An Amazing Way to Diagnose the Congenital Heart Anomalies Before Birth

Researchers have delivered exceptional images of a baby’s heart while it was still inside the belly. Pregnant ladies were scanned in an MRI machine and high tech computers assembled 3D models of the small beating hearts inside their unborn babies.

A group of researchers at King’s College London and Guy’s and St Thomas’ says it will improve the consideration of babies with congenital heart anomalies. According to the researchers, their methodology can easily be implemented by specialists at hospitals.

Violet-Vienna’s heart

Violet-Vienna developed severe congenital anomalies in the blood vessels surrounding her heart while she was still inside her mom.

The issue was first identified when Kirbi-Lea Pettitt went for an ultrasound scan with 20 weeks of her pregnancy. She participated in the study to look at her baby’s heart in distinctive detail.

It showed a reduced lumen of the main blood vessel of the heart- aorta. It was likely to be blocked after birth. Her little girl also had two holes in her heart.

“It was very scary, I was just shell-shocked really,” said Kirbi-Lee. The doctors were now eager to save Violet-Vienna’s life after her birth. “I wasn’t allowed to hold her, they had to take her straight away to put her on medication to keep her aorta open,” said Kirbi-Lea.

Her baby had a heart surgery immediately seven days after her birth and now she is a healthy 11-month-old baby girl.

Kirbi-Lea said: “She’s doted on by everyone and she’s just thriving – and it’s all down to these specialists and this technology. It’s amazing what they do, it’s lifesaving.”

The Working of the Technology

As due to the fact, the fetus moves around inside the belly, its heart is tiny as well as beats quite rapidly the images of the heart obtained were blurred.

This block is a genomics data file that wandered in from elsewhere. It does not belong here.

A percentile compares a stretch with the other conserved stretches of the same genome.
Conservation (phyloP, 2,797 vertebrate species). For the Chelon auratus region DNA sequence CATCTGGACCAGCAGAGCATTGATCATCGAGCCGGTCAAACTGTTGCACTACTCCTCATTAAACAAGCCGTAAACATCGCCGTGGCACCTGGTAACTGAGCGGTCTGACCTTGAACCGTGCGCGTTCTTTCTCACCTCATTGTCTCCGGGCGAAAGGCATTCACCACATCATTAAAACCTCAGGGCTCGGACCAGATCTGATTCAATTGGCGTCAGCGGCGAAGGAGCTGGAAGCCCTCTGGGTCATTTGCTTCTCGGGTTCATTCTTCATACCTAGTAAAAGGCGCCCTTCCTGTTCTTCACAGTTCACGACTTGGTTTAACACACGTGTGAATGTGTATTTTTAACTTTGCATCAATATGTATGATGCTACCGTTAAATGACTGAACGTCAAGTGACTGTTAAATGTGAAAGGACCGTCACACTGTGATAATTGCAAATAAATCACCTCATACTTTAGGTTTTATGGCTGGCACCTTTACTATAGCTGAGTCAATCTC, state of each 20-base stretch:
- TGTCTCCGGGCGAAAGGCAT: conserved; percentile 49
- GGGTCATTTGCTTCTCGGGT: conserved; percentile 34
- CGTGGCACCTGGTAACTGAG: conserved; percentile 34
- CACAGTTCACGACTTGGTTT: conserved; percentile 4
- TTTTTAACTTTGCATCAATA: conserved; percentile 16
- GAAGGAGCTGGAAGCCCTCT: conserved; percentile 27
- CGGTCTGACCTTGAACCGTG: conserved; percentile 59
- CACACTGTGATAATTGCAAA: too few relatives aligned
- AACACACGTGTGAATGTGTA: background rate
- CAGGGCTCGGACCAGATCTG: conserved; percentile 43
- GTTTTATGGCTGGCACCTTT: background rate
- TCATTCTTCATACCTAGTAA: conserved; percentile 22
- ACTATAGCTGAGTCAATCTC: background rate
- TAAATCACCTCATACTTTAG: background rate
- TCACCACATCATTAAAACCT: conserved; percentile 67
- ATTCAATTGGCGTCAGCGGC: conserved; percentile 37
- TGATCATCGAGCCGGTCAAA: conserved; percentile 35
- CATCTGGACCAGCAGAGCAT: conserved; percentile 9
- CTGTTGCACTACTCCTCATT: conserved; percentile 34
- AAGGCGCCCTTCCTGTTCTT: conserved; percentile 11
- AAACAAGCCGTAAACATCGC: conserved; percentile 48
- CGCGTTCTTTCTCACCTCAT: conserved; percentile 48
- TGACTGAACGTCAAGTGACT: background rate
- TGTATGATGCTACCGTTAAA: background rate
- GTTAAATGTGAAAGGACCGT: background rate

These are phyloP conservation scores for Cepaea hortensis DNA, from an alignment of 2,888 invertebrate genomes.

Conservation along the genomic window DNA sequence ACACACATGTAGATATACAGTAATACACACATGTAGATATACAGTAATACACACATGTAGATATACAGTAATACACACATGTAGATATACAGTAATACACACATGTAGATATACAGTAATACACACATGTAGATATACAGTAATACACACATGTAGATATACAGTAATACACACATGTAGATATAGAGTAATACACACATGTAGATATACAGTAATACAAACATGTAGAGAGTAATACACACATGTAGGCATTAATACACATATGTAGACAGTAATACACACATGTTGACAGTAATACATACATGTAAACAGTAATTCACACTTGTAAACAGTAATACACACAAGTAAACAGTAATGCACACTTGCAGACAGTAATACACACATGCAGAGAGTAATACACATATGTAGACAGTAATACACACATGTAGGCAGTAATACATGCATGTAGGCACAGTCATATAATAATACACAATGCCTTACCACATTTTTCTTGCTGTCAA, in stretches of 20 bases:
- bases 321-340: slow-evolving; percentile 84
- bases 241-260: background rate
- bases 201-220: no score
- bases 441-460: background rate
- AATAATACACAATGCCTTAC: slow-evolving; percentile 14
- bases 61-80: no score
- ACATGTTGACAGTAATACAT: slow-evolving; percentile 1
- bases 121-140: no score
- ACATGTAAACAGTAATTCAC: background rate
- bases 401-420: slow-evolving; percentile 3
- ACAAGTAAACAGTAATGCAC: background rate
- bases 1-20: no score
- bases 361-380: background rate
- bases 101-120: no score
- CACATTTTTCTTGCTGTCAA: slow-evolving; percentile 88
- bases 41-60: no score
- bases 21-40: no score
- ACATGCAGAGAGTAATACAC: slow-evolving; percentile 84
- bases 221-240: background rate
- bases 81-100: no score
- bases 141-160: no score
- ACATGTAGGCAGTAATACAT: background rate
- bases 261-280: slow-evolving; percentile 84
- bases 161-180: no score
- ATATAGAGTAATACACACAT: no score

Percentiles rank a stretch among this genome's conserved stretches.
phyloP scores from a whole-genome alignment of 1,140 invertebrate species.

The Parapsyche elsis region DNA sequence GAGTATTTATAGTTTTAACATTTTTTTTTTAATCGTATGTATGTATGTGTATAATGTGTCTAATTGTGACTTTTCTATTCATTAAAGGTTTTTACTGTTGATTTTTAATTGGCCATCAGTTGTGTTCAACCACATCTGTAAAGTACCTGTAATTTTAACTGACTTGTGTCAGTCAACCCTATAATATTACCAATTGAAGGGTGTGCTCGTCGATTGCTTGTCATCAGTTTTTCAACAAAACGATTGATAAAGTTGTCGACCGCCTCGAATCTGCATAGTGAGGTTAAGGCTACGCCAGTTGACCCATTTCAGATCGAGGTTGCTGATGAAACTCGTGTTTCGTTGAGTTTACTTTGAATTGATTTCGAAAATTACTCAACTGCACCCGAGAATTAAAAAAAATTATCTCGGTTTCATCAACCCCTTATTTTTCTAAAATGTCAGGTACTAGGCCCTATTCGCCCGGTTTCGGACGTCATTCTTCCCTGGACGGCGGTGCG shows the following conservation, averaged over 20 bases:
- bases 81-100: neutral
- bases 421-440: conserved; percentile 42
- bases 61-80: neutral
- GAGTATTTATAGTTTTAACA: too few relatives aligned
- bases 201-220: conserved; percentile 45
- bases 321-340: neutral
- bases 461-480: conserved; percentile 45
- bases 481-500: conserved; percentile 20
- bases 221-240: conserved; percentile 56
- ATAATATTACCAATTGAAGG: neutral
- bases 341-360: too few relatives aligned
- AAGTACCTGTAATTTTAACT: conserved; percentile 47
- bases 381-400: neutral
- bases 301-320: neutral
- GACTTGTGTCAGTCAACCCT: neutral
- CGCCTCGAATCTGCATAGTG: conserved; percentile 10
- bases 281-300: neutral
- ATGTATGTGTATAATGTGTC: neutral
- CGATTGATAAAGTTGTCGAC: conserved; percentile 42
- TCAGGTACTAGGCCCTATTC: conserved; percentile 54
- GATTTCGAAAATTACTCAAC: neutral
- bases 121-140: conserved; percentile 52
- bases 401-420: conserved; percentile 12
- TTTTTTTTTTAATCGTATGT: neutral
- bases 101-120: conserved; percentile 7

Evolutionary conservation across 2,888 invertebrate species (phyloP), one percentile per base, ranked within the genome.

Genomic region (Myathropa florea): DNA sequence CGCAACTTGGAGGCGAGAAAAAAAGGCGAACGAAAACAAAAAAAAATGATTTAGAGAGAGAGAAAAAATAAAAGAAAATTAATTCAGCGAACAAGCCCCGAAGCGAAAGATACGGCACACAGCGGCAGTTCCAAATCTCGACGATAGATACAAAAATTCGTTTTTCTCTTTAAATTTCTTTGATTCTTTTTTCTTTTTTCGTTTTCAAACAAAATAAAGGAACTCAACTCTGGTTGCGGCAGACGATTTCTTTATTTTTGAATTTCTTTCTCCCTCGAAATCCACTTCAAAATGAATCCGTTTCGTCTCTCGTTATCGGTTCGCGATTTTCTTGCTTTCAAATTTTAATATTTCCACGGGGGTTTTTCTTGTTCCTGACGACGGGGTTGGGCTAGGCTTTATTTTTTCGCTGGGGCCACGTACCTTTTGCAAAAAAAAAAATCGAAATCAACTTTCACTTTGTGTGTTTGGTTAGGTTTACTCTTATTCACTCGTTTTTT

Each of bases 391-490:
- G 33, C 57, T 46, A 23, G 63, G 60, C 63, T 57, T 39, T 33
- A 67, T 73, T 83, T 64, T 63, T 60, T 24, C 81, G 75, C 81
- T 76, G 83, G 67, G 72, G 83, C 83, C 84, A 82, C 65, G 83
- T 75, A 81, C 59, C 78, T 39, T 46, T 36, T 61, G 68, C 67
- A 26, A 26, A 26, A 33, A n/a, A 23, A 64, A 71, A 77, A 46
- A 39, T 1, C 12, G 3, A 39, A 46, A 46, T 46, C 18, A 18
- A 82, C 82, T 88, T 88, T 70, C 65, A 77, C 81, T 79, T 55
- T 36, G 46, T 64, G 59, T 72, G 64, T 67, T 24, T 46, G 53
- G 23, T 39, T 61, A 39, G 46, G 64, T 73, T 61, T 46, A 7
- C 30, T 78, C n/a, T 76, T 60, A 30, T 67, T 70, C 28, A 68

However, it is overcome by a smart bit. There is amazing computer software which pieces the images together, adjusts for the beating of the heart and after that builds an exceptional 3D picture of the heart. It gives doctors a reasonable perspective on the abnormality.

Congenital heart anomalies and diseases have been affecting 8 out of 1000 babies being born in the UK. One of the common causes is infections and some medications. It can keep on running in the families.

Prof Reza Razavi, a consultant pediatric cardiologist, was keen to improve the diagnosis of the birth defects after his little girl was found with one. “We thought we were going to lose her, that was a strong motivator… we should be able to pick up the problem in the womb.

According to him, the 3D images are “beautiful” and beneficial for identifying the issue and improving the care.

He said: “We can have complete certainty and plan ahead what treatment is needed, what’s the operation we need to do. It really helps the parents to have the right support to know what’s going to happen.”

“But it also really helps the babies because they get the right operation at the right time and have the best outcomes.”

Will Hospitals be using this Technology?

The study, published in the Lancet, shows the 3D imaging worked in 85 pregnant ladies, however, has now been tested on at least 200 patients.

Dr. David Lloyd, a clinical researcher at King’s College London, said: “Our hope is this approach will now become standard practice for the Evelina fetal cardiology team, who make a prenatal diagnosis in 400 babies each year.”

“This will also improve the care of over 150 babies each year who deliver at St Thomas’s Hospital with known congenital heart disease.”

He says the innovation would be easy to embrace if a hospital as of now has an MRI machine because the main new hardware required would be a computer with a nice graphics card.

This research is a part of the large iFind project whose aim is to increase the number of medical issues got amid standard pregnancy scans.

If the congenital heart anomalies are found after birth then the vital time can be lost in attempting to make a diagnosis. Another methodology is to use four ultrasound probes at the same time – current scans use one – to get a progressively more detailed picture.

Adeena Tariq

Adeena's professional life has been mostly in hospital management, while studying international business in college. Of course, she now covers topics for us in health.

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